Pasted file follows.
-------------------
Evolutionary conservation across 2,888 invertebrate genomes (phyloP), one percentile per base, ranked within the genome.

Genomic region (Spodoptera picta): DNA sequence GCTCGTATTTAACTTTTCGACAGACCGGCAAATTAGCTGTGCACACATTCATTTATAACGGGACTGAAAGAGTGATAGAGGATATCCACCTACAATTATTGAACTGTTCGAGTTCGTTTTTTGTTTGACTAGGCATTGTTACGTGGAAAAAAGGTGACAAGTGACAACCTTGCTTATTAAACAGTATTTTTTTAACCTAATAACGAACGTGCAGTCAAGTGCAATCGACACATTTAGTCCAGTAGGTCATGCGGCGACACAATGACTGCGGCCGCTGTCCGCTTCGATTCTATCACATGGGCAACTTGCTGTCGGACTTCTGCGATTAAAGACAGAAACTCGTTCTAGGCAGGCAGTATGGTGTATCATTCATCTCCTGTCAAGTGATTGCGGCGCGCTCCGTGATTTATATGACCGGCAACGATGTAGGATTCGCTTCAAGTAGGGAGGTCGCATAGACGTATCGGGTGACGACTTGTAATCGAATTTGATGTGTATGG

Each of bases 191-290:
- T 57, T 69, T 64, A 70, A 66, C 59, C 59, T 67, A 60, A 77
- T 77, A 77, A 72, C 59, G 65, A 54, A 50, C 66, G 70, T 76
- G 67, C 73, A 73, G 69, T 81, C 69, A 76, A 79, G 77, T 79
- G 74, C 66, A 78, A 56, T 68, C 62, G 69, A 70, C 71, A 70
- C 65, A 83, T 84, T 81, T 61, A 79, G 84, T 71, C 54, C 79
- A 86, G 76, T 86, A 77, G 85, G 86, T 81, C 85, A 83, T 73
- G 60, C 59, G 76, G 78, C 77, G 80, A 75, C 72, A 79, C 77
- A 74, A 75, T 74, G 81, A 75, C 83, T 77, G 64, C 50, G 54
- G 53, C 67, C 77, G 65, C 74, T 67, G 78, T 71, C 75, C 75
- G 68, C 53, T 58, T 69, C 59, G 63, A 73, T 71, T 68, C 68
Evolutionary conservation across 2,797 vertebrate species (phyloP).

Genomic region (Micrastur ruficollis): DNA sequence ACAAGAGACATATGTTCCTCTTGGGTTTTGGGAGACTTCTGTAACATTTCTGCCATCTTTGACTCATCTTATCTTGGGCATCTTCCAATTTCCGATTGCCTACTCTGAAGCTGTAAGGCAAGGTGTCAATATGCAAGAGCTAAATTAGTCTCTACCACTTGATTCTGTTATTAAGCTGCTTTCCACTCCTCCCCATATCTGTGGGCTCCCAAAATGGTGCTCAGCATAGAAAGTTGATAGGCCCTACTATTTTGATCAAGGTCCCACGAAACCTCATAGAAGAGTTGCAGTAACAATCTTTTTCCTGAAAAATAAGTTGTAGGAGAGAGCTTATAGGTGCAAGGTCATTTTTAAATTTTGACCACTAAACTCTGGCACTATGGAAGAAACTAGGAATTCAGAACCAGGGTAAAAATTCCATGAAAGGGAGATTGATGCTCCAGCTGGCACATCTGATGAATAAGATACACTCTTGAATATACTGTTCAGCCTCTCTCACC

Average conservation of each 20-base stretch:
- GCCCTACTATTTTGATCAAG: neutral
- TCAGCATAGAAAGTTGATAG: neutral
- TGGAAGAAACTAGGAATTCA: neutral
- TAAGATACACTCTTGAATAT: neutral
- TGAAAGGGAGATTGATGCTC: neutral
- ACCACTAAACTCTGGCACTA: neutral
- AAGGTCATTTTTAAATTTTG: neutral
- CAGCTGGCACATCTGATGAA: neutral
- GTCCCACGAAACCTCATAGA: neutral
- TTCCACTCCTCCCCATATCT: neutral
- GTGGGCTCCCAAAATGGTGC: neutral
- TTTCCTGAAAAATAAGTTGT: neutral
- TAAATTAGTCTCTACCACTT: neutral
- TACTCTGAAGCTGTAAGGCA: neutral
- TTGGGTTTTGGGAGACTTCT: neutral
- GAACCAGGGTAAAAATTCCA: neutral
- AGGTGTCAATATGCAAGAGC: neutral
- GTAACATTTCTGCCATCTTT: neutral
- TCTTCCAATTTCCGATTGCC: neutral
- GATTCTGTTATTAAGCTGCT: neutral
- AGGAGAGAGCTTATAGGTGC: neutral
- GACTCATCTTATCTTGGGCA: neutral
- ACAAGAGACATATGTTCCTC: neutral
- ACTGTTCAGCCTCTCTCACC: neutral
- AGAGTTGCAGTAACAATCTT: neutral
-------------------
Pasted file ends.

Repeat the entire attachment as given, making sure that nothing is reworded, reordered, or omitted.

Evolutionary conservation across 2,888 invertebrate genomes (phyloP), one percentile per base, ranked within the genome.

Genomic region (Spodoptera picta): DNA sequence GCTCGTATTTAACTTTTCGACAGACCGGCAAATTAGCTGTGCACACATTCATTTATAACGGGACTGAAAGAGTGATAGAGGATATCCACCTACAATTATTGAACTGTTCGAGTTCGTTTTTTGTTTGACTAGGCATTGTTACGTGGAAAAAAGGTGACAAGTGACAACCTTGCTTATTAAACAGTATTTTTTTAACCTAATAACGAACGTGCAGTCAAGTGCAATCGACACATTTAGTCCAGTAGGTCATGCGGCGACACAATGACTGCGGCCGCTGTCCGCTTCGATTCTATCACATGGGCAACTTGCTGTCGGACTTCTGCGATTAAAGACAGAAACTCGTTCTAGGCAGGCAGTATGGTGTATCATTCATCTCCTGTCAAGTGATTGCGGCGCGCTCCGTGATTTATATGACCGGCAACGATGTAGGATTCGCTTCAAGTAGGGAGGTCGCATAGACGTATCGGGTGACGACTTGTAATCGAATTTGATGTGTATGG

Each of bases 191-290:
- T 57, T 69, T 64, A 70, A 66, C 59, C 59, T 67, A 60, A 77
- T 77, A 77, A 72, C 59, G 65, A 54, A 50, C 66, G 70, T 76
- G 67, C 73, A 73, G 69, T 81, C 69, A 76, A 79, G 77, T 79
- G 74, C 66, A 78, A 56, T 68, C 62, G 69, A 70, C 71, A 70
- C 65, A 83, T 84, T 81, T 61, A 79, G 84, T 71, C 54, C 79
- A 86, G 76, T 86, A 77, G 85, G 86, T 81, C 85, A 83, T 73
- G 60, C 59, G 76, G 78, C 77, G 80, A 75, C 72, A 79, C 77
- A 74, A 75, T 74, G 81, A 75, C 83, T 77, G 64, C 50, G 54
- G 53, C 67, C 77, G 65, C 74, T 67, G 78, T 71, C 75, C 75
- G 68, C 53, T 58, T 69, C 59, G 63, A 73, T 71, T 68, C 68
Evolutionary conservation across 2,797 vertebrate species (phyloP).

Genomic region (Micrastur ruficollis): DNA sequence ACAAGAGACATATGTTCCTCTTGGGTTTTGGGAGACTTCTGTAACATTTCTGCCATCTTTGACTCATCTTATCTTGGGCATCTTCCAATTTCCGATTGCCTACTCTGAAGCTGTAAGGCAAGGTGTCAATATGCAAGAGCTAAATTAGTCTCTACCACTTGATTCTGTTATTAAGCTGCTTTCCACTCCTCCCCATATCTGTGGGCTCCCAAAATGGTGCTCAGCATAGAAAGTTGATAGGCCCTACTATTTTGATCAAGGTCCCACGAAACCTCATAGAAGAGTTGCAGTAACAATCTTTTTCCTGAAAAATAAGTTGTAGGAGAGAGCTTATAGGTGCAAGGTCATTTTTAAATTTTGACCACTAAACTCTGGCACTATGGAAGAAACTAGGAATTCAGAACCAGGGTAAAAATTCCATGAAAGGGAGATTGATGCTCCAGCTGGCACATCTGATGAATAAGATACACTCTTGAATATACTGTTCAGCCTCTCTCACC

Average conservation of each 20-base stretch:
- GCCCTACTATTTTGATCAAG: neutral
- TCAGCATAGAAAGTTGATAG: neutral
- TGGAAGAAACTAGGAATTCA: neutral
- TAAGATACACTCTTGAATAT: neutral
- TGAAAGGGAGATTGATGCTC: neutral
- ACCACTAAACTCTGGCACTA: neutral
- AAGGTCATTTTTAAATTTTG: neutral
- CAGCTGGCACATCTGATGAA: neutral
- GTCCCACGAAACCTCATAGA: neutral
- TTCCACTCCTCCCCATATCT: neutral
- GTGGGCTCCCAAAATGGTGC: neutral
- TTTCCTGAAAAATAAGTTGT: neutral
- TAAATTAGTCTCTACCACTT: neutral
- TACTCTGAAGCTGTAAGGCA: neutral
- TTGGGTTTTGGGAGACTTCT: neutral
- GAACCAGGGTAAAAATTCCA: neutral
- AGGTGTCAATATGCAAGAGC: neutral
- GTAACATTTCTGCCATCTTT: neutral
- TCTTCCAATTTCCGATTGCC: neutral
- GATTCTGTTATTAAGCTGCT: neutral
- AGGAGAGAGCTTATAGGTGC: neutral
- GACTCATCTTATCTTGGGCA: neutral
- ACAAGAGACATATGTTCCTC: neutral
- ACTGTTCAGCCTCTCTCACC: neutral
- AGAGTTGCAGTAACAATCTT: neutral